Clean Power Algeria, solar, concentrated solar power, solar energy, Sonotrach, oil and gas, renewable energy, clean energy, Youcef Yousfi, feed in tariff

Published on February 28th, 2015 | by Leon Kaye

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Algeria Aims for 13.5 GW of Solar Power by 2030

February 28th, 2015 by  

Algeria is the leading natural gas producer in Africa and is the second-largest supplier of gas to Europe, but that is not slowing down the North African country’s plan to ramp up solar power generation. Although some critics claim Algeria has not harvested enough of the country’s fossil fuels, such criticism has not stopped the country’s energy minister, Youcef Yousfi, from announcing a plan to install 13.5 gigawatts of solar photovoltaic capacity by 2030.

According to pv magazine, Algeria could generate over ¼ of its energy needs from renewables by 2030. The country plans on investing in 5 gigawatts (GW) of wind energy and an additional 2 GW of concentrated solar power (CSP) to offset the need of an additional 22 GW of natural gas power generation.

Algeria, solar, concentrated solar power, solar energy, Sonotrach, oil and gas, renewable energy, clean energy, Youcef Yousfi, feed in tariff

Cities such as the country’s capital, Algiers, could benefit environmentally from Algeria’s increased solar energy generation

To nudge Algeria into adopting more clean energy technologies, the country’s energy ministry launched a feed-in tariff (FiT) last year. The program offers solar power generators about $0.17 per kilowatt-hour, and has contributed to what is currently about 350 MW worth of solar PV projects that are currently on the drawing board.

Investment in renewable energy is one path for Algeria to diversify its economy while addressing unemployment, which hovers around 16% — but soars up to a staggering 70% for those under the age of 25. Despite its oil and gas riches, Algeria’s national oil company, Sonotrach, has hardly contributed to the country’s overall economic development and has a harsh reputation for rampant corruption. As with other countries in North Africa and the Middle East, oil has been more of a curse than a blessing: renewables are a step towards preparing Algeria for a more high-tech and diverse 21st century economy.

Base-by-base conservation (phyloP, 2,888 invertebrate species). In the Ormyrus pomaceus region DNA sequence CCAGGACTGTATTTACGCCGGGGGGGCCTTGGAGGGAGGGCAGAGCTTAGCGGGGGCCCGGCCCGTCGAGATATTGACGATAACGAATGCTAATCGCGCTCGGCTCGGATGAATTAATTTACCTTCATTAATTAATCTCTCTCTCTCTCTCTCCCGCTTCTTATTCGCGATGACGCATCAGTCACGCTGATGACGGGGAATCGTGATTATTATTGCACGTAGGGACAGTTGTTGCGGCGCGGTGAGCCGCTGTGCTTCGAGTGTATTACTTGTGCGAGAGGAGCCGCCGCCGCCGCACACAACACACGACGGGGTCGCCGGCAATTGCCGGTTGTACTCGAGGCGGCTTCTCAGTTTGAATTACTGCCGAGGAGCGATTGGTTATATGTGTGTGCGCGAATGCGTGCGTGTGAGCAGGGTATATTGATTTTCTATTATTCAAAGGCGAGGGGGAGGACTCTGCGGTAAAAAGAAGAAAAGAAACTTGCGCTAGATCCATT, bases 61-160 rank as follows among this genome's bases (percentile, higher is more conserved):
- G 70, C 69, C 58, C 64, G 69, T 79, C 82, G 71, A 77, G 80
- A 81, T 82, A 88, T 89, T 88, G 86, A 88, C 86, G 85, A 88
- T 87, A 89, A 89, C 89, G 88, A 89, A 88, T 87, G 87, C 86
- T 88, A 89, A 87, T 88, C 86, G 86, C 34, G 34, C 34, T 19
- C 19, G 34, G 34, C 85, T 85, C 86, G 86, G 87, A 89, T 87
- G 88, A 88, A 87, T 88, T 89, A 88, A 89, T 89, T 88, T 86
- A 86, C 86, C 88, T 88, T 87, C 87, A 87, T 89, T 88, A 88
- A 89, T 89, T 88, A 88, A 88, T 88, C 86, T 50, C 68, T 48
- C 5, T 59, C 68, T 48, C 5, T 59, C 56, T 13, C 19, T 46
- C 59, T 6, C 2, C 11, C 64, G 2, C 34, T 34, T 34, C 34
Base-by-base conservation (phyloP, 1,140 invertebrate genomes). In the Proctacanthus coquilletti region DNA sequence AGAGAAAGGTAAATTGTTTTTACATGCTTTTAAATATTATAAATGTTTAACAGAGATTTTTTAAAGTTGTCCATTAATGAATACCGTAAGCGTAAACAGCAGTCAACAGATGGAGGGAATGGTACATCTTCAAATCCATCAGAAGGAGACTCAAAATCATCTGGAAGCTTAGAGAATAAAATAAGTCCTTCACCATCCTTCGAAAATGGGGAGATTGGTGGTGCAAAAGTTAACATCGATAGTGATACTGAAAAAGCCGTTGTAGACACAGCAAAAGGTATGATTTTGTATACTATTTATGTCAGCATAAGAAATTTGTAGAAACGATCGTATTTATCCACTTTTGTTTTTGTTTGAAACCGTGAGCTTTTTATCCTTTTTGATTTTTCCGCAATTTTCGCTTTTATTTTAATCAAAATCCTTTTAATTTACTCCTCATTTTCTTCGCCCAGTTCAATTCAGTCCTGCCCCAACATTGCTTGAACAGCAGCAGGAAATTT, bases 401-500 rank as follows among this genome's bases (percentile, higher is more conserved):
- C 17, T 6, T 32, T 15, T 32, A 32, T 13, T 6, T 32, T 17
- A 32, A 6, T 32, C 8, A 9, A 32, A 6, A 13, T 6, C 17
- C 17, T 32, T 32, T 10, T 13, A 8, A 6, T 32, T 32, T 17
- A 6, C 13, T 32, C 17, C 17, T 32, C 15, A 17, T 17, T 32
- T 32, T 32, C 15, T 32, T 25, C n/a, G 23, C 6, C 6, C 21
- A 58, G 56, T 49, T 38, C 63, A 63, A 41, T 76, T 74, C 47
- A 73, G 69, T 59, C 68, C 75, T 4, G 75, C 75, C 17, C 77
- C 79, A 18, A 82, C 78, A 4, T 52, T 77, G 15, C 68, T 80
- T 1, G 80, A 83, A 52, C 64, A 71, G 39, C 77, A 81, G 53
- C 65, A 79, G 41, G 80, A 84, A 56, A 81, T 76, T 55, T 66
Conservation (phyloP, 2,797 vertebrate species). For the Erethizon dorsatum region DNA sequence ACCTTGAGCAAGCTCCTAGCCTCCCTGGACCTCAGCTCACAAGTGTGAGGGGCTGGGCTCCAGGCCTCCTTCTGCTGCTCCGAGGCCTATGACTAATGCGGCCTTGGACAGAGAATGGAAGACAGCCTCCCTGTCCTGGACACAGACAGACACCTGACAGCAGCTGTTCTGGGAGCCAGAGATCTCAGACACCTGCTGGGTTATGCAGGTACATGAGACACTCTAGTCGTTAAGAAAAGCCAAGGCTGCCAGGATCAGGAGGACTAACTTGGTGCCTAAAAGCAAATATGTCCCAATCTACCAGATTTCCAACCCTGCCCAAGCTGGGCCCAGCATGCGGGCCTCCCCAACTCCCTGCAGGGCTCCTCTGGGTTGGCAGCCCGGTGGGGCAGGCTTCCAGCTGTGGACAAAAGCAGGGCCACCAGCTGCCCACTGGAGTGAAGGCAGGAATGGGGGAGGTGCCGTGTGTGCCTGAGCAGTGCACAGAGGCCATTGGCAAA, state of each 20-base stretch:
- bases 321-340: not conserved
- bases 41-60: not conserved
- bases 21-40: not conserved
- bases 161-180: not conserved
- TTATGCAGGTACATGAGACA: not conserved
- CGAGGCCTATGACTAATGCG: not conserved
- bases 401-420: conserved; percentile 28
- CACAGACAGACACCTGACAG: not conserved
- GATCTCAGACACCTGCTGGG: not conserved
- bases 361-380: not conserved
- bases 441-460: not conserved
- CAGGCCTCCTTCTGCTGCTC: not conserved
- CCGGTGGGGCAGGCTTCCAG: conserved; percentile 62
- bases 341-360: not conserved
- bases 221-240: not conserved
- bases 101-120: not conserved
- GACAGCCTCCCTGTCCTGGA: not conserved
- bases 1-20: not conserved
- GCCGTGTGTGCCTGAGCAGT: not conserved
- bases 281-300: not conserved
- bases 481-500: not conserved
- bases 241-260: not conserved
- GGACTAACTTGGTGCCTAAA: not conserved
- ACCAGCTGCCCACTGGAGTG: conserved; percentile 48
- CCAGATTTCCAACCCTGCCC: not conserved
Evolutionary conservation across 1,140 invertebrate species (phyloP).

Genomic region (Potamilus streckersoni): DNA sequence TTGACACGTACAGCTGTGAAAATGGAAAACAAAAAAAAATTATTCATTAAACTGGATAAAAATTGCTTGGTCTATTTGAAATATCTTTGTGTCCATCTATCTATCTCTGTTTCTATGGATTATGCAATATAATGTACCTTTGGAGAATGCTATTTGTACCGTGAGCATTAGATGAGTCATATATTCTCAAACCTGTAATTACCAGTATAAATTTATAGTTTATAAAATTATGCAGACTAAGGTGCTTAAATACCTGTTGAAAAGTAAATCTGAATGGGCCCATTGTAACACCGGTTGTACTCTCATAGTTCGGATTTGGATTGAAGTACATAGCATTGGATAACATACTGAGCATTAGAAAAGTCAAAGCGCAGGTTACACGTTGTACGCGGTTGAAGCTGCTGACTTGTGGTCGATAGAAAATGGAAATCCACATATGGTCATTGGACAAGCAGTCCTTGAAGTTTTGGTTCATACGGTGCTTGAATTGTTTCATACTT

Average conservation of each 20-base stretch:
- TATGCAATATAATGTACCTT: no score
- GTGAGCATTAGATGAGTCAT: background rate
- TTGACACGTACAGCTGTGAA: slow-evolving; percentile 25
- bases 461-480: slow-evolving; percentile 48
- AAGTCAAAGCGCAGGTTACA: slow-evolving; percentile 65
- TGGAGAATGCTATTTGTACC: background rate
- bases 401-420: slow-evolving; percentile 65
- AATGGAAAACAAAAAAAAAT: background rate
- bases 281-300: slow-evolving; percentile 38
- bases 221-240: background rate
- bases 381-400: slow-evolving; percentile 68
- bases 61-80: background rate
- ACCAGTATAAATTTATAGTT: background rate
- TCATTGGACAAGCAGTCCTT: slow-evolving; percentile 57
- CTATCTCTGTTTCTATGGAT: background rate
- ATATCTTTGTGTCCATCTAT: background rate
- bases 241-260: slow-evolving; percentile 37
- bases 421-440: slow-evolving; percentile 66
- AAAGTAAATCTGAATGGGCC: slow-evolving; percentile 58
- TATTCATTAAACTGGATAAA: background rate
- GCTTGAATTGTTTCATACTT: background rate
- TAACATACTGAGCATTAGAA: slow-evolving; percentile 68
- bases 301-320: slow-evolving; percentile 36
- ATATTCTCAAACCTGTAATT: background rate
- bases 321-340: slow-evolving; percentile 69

Image Credit: Damien Boilley


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About the Author

is based in Fresno, California. He has written for Guardian Sustainable Business, Triple Pundit, Sustainable Brands, Earth 911, and Inhabitat. He also writes about his thoughts on sustainability on his own site, greengopost.com.



  • Matt

    How does 5GWs of wind plus 2GWs of CSP “offset the need of an additional 22 GW of natural gas power generation” that is some special new math.

    • Rotimi Orims

      FYI the English word, “offset” does not always have to mean mean “eliminate”.
      The article simply means: to REDUCE the need of as much as 22GW of natural gas burning.

  • JamesWimberley

    I’m waiting to see which way Algeria jumps on the Paris pledges, These plans, taken with the generous FIT in place, look real not sunbeamware. The country could commit to a solid Paris pledge, but will be tempted by its history to join India in the now-it’s-our-turn Third World rhetoric. The Energy Minister Youcef Yousfi looks a live wire, but President Bouteflika is too ill to give effective leadership. Morocco also has a strong renewables programme, and Egypt has at long last got started.

    • Rotimi Orims

      I would love to learn more about this Paris pledges you mention if you don’t mind? I am guessing it has something to do with #COP21, but I’m doing a Google search for “Paris Pledges”, but would appreciate any other resources you can share as well. Thank you sir.

      This is because I am writing an article about why Nigeria’s leaders are making a grave mistake by concluding that renewables are expensive options for the 3rd world.

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